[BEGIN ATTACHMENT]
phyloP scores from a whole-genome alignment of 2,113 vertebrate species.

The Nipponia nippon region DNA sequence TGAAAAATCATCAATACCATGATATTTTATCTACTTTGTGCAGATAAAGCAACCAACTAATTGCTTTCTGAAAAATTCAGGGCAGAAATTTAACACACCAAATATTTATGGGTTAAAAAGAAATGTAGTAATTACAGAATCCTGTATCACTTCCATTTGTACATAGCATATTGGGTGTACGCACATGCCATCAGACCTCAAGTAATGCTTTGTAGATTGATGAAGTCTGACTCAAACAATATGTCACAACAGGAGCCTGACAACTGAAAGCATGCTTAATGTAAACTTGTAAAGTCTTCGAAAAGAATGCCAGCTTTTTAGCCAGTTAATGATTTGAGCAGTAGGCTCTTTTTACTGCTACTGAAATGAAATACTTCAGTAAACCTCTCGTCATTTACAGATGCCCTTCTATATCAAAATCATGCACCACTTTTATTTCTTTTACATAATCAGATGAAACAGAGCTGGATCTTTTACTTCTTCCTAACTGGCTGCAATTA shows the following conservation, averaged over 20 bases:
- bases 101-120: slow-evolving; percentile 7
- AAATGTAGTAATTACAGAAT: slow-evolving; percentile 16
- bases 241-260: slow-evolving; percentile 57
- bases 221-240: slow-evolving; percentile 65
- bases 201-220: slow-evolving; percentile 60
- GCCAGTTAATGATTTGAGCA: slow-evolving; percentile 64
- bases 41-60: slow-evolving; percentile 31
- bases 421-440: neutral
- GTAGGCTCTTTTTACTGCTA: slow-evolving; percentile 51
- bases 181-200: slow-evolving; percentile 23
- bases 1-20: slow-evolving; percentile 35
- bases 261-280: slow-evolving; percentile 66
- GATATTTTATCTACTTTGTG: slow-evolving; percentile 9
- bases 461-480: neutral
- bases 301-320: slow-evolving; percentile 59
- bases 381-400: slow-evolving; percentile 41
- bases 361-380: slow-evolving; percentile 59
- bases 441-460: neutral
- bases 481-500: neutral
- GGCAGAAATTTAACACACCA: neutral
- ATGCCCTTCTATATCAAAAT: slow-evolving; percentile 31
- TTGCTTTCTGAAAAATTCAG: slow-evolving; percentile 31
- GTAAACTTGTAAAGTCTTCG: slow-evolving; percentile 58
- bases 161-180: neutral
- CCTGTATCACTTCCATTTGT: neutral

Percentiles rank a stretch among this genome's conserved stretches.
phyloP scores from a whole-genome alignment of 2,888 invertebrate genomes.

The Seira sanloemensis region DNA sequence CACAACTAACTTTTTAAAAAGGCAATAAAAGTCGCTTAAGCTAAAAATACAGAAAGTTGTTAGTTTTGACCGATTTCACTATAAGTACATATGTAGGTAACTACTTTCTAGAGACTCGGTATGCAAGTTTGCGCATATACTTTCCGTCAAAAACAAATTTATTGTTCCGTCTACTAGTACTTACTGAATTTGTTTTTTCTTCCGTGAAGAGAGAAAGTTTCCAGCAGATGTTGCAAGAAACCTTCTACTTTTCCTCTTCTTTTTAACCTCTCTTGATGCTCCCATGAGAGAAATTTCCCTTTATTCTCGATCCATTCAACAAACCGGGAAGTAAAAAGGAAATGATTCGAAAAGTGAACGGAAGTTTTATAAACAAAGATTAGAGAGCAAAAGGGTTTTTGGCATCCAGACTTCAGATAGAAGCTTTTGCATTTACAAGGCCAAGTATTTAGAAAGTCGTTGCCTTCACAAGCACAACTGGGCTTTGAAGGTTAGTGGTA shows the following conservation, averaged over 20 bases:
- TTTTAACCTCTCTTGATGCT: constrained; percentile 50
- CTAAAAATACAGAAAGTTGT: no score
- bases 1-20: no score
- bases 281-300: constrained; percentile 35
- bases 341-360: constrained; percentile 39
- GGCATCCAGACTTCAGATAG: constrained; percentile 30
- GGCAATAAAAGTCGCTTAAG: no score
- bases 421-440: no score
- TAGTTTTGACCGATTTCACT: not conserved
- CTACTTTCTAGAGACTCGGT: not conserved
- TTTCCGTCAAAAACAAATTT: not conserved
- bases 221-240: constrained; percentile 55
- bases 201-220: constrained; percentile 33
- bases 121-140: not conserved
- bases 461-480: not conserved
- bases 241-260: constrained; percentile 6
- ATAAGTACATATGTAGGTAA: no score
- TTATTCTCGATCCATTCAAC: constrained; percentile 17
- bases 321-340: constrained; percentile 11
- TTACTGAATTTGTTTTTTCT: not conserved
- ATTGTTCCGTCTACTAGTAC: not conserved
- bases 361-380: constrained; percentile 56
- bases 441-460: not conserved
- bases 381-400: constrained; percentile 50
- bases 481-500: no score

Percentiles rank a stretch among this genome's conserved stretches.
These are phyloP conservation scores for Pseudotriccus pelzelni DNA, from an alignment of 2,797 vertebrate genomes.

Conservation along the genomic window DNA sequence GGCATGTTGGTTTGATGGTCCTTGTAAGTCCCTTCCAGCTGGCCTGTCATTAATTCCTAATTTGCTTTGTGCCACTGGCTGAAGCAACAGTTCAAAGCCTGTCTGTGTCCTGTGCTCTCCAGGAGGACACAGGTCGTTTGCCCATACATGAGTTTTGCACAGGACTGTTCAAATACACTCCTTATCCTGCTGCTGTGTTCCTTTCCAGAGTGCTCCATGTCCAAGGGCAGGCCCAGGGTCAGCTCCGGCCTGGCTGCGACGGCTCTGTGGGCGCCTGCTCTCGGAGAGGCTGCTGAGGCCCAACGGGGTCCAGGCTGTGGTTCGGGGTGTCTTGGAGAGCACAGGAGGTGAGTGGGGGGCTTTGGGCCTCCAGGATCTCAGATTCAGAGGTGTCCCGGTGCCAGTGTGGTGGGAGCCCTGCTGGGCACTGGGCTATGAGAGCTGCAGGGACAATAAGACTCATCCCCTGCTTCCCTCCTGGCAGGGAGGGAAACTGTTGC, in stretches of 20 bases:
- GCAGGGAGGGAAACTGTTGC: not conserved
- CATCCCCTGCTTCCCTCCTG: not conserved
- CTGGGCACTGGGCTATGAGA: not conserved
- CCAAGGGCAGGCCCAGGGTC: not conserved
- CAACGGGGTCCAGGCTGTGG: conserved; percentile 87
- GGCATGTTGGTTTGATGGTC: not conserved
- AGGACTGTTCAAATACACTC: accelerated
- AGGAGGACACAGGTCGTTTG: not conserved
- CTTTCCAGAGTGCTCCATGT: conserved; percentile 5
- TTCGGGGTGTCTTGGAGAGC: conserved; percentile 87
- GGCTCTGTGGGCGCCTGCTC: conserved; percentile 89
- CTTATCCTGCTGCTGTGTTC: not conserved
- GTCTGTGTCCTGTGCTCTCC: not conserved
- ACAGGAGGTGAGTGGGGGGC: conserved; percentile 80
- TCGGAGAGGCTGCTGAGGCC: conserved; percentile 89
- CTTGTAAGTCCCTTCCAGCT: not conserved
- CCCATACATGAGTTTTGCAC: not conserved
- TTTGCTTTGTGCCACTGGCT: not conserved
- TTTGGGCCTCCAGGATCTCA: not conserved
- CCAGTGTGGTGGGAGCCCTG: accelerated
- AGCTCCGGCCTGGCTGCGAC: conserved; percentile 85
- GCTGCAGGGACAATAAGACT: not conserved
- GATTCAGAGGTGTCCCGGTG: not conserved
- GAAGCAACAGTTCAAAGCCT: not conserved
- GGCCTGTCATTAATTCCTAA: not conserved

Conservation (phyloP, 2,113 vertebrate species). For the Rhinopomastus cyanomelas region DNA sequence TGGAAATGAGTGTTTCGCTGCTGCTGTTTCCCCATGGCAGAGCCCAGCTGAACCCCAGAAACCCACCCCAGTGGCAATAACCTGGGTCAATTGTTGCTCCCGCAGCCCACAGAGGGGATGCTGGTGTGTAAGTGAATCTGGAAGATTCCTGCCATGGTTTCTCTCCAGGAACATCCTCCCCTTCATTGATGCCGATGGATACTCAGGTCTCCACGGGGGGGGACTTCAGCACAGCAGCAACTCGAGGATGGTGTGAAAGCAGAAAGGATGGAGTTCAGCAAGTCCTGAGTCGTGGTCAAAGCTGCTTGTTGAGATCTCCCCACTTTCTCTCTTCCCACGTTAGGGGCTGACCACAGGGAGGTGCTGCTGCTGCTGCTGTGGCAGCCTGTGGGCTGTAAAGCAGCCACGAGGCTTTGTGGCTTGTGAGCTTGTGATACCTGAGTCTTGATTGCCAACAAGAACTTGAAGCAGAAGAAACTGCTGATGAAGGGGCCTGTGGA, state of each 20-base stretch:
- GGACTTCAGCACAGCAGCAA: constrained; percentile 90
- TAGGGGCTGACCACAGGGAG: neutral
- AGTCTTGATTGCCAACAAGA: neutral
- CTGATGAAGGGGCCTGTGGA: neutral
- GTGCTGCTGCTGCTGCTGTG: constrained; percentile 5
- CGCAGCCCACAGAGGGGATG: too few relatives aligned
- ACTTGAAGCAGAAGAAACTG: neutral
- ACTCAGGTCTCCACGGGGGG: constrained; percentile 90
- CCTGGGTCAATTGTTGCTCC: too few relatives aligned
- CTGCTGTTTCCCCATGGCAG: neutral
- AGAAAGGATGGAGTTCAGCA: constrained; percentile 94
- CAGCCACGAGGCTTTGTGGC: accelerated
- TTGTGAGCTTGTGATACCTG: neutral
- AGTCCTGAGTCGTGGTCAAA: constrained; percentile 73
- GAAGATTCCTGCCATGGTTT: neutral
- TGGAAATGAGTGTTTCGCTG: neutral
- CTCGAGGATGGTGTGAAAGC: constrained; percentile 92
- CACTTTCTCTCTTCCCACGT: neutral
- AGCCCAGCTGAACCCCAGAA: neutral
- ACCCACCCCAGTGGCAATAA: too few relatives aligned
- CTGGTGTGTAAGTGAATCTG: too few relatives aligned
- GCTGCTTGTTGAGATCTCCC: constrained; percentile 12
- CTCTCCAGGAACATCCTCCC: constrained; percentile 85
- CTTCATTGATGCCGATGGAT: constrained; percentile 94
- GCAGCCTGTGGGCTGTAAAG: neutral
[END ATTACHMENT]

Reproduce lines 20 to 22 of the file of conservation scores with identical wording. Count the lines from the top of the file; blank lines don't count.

- bases 441-460: neutral
- bases 481-500: neutral
- GGCAGAAATTTAACACACCA: neutral